The paper addresses the challenge of designing industrial cyber-physical systems (CPS), which are often complex, heterogeneous, and distributed computing systems that typically
integrate and interconnect a large number of hardware and software components. Producers of these distributed Cyber-Physical Systems (dCPS) require support for making (early) design decisions to avoid expensive and time consuming oversights. This calls for efficient and scalable system-level Design Space Exploration (DSE) methods for dCPS. In this position paper, we review the current state of the art in DSE, and argue that efficient and scalable DSE technology for dCPS is more or less non-existing and constitutes a largely unchartered research area. Moreover, we identify several research challenges that need to be addressed and discuss possible directions for targeting such DSE technology for dCPS.
Recently, I submitted a small proposal worth 5K euro to the 4TU.NIRICT Call Community Funding together with Mitra Nasri and Geoffrey Nelissen, both from Eindhoven University of Technology, and Kuan-Hsun Chen from University of Twente. The purpose of the proposal was for creating a Dutch Real-time Systems community and stimulate collaboration both nationally and at the European level. Earlier this week, we were notified that the proposal was granted!
We plan to use the funding for building a Dutch real-time systems community by organizing a workshop in the Netherlands with several invited speakers (around 6) from other European countries, followed by a consolidation event after 3 months. The duration of the workshop will two days, and the target audience is the domain researchers affiliated with the 4TU and UvA. On each workshop day, there will be keynotes, rapid pitch talks, interactive panels, reviews of funding opportunities, and social meetings. The one-day consolidation event, (e.g., three months later) will focus on strengthening the Dutch real-time system community vision and on consolidating the initiatives planned at the workshop.
I look forward to working with Mitra, Geoffrey, and Kuan to organize a strong real-time systems community in the Netherlands through this grant, and through other means.
Next week, Mitra Nasri will pitch the case for empirical research into industry practice and perspective in real-time systems at ECRTS. Don’t miss the opportunity to hear her speak and share your thoughts on this topic and how it may help the field forward. For those of you that are not able to attend ECRTS, you can read my blog making the case for empirical survey-based research here.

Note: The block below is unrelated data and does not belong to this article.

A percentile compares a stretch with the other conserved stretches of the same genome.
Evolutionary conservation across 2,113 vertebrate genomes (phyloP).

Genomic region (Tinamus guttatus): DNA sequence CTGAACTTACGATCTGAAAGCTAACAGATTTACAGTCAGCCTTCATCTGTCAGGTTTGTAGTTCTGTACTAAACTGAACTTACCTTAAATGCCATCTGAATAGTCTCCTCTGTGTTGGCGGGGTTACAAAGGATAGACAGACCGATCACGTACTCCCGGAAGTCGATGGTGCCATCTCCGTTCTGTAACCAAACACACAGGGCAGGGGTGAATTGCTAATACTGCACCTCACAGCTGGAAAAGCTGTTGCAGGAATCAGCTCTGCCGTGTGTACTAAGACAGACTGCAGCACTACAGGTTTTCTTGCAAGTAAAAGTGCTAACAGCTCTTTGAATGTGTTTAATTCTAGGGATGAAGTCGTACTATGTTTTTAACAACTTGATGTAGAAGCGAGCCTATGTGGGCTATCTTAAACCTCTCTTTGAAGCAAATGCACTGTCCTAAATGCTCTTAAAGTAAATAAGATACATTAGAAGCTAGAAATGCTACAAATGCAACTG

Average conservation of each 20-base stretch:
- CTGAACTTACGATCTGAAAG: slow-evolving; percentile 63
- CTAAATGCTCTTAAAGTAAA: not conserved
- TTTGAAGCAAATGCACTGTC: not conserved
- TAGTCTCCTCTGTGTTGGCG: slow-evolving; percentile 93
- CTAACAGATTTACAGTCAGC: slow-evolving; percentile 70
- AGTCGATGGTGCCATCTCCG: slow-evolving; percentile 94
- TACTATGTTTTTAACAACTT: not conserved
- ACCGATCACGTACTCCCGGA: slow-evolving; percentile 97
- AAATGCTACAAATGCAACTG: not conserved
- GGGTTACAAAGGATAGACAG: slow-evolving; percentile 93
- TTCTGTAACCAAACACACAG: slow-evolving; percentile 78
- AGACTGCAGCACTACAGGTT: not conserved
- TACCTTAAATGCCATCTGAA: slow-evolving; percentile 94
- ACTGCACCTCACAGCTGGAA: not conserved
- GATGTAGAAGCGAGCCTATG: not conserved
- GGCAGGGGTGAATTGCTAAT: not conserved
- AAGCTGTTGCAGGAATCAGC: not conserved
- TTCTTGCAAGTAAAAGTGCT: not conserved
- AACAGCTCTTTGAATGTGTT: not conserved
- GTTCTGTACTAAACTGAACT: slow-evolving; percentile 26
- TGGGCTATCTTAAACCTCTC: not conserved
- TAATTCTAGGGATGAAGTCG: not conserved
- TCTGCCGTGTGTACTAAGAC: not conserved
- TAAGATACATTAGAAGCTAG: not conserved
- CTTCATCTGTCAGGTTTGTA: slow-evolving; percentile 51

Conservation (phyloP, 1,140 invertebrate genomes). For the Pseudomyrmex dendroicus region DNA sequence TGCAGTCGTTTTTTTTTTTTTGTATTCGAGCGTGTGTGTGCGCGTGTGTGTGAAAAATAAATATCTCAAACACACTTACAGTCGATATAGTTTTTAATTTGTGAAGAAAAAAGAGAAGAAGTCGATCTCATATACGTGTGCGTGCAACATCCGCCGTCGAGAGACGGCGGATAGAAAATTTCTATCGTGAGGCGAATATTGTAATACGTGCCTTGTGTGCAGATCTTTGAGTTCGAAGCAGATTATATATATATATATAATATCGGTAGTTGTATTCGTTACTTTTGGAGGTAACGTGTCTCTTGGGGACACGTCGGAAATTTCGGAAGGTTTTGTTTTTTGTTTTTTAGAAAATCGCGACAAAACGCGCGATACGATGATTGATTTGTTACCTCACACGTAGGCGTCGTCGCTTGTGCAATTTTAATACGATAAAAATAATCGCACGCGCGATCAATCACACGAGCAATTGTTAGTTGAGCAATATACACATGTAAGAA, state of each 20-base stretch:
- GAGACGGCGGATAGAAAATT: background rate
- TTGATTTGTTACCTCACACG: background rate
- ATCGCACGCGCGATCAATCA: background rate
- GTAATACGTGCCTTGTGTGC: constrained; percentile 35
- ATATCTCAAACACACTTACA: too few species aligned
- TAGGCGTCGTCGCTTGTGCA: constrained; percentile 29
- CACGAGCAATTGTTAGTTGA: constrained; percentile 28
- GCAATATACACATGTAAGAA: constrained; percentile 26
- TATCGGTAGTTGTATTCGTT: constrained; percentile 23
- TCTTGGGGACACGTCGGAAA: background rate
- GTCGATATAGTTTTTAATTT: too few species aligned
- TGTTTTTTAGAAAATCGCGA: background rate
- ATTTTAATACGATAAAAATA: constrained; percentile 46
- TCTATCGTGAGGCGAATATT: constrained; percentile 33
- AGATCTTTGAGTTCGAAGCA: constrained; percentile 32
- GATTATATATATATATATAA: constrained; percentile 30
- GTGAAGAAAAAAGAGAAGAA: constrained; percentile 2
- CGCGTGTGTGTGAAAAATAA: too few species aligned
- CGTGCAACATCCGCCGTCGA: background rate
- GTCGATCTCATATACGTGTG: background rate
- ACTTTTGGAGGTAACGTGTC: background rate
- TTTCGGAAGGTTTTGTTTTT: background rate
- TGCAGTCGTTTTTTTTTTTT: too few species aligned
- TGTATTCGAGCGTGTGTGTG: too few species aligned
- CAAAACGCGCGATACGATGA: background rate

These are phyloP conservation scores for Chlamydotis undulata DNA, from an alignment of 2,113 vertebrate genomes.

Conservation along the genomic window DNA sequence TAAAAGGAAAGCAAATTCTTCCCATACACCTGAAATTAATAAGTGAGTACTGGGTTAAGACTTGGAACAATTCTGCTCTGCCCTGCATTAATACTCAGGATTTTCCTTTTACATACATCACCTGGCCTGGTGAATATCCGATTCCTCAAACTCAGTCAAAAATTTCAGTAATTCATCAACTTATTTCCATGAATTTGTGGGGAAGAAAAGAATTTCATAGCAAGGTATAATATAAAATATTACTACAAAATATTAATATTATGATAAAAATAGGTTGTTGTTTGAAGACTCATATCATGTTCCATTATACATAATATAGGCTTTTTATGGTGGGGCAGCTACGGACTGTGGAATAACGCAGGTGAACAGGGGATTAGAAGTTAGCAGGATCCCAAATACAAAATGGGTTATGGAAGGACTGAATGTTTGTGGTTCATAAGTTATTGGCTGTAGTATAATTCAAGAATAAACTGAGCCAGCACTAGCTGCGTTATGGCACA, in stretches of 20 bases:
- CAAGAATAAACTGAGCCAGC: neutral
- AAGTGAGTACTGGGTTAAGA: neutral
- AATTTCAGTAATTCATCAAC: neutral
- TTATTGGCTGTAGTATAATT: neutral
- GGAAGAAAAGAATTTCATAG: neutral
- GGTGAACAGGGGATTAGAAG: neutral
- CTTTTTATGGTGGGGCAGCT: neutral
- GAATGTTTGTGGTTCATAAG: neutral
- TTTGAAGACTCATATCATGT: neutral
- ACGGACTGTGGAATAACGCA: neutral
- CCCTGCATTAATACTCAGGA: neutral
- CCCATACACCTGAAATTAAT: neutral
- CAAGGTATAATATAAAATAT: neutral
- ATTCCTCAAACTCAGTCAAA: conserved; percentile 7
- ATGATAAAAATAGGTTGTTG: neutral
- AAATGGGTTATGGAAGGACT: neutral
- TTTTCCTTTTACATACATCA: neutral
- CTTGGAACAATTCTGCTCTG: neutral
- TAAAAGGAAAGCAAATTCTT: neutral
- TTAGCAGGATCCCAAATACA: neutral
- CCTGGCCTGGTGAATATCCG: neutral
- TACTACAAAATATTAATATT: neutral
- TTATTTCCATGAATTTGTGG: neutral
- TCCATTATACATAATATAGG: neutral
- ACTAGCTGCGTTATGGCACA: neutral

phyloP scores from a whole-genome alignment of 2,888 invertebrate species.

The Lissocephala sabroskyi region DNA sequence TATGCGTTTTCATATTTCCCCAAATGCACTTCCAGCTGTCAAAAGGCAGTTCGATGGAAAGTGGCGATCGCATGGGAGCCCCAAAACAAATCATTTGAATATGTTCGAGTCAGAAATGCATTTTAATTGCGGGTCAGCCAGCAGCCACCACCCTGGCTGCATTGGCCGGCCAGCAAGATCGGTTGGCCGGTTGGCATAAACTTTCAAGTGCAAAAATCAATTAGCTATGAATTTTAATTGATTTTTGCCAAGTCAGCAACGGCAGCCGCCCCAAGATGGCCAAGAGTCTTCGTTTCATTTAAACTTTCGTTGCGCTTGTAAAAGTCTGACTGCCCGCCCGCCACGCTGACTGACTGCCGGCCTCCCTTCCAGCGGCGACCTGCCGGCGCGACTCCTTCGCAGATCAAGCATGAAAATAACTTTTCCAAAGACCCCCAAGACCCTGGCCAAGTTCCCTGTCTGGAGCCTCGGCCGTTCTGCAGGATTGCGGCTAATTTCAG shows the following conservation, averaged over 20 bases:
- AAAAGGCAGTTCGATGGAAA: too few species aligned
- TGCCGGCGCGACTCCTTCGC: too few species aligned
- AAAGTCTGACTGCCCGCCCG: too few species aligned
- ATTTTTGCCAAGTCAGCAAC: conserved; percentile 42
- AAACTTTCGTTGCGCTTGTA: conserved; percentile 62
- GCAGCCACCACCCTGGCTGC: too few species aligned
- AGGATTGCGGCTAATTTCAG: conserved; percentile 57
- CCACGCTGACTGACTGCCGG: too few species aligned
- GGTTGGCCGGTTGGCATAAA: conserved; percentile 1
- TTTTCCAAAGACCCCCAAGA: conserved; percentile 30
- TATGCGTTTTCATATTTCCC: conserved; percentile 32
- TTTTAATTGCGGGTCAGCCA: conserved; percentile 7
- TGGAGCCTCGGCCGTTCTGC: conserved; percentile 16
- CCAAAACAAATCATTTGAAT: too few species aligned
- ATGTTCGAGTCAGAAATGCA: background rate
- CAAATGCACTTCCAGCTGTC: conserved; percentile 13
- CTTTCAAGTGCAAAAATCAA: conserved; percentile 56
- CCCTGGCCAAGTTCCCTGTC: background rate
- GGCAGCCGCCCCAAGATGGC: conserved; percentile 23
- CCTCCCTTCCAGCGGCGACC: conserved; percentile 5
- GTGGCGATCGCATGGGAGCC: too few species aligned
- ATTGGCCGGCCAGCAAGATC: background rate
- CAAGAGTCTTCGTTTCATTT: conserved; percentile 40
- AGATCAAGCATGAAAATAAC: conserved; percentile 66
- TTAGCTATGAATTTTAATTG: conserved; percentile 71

I am happy to announce that the paper “Partial Specifications of Component-based Systems using Petri Nets” has been accepted for publication at the International Workshop on Petri Nets and Software Engineering (PNSE) 2022. This paper was first-authored by Bart-Jan Hilbrands, a (former) student in the Master of Software Engineering program at the University of Amsterdam, who did his master thesis project under the supervision of myself and my ESI colleague Debjyoti Bera. The master thesis project was conducted in the context of the DYNAMICS project, a bi-lateral research project between ESI and Thales, which looked into specification, verification, and adaptation of software interfaces. This publication is a good example of how a good master thesis can be turned into a publication.
The paper addresses the problem of verifying correctness properties, such as absence of deadlocks, livelocks, and buffer overflows, in software components with multiple inter-dependent interfaces. An approach based on partial specification of dependencies between interfaces, expressed as a set of functional constraints, is proposed in the paper. The papers presents and formalizes three commonly occurring functional constraints and provides algorithms for encoding them into a Petri net representation of the interfaces, enabling interface verification through reachability analysis. The approach has been implemented and demonstrated using ComMA.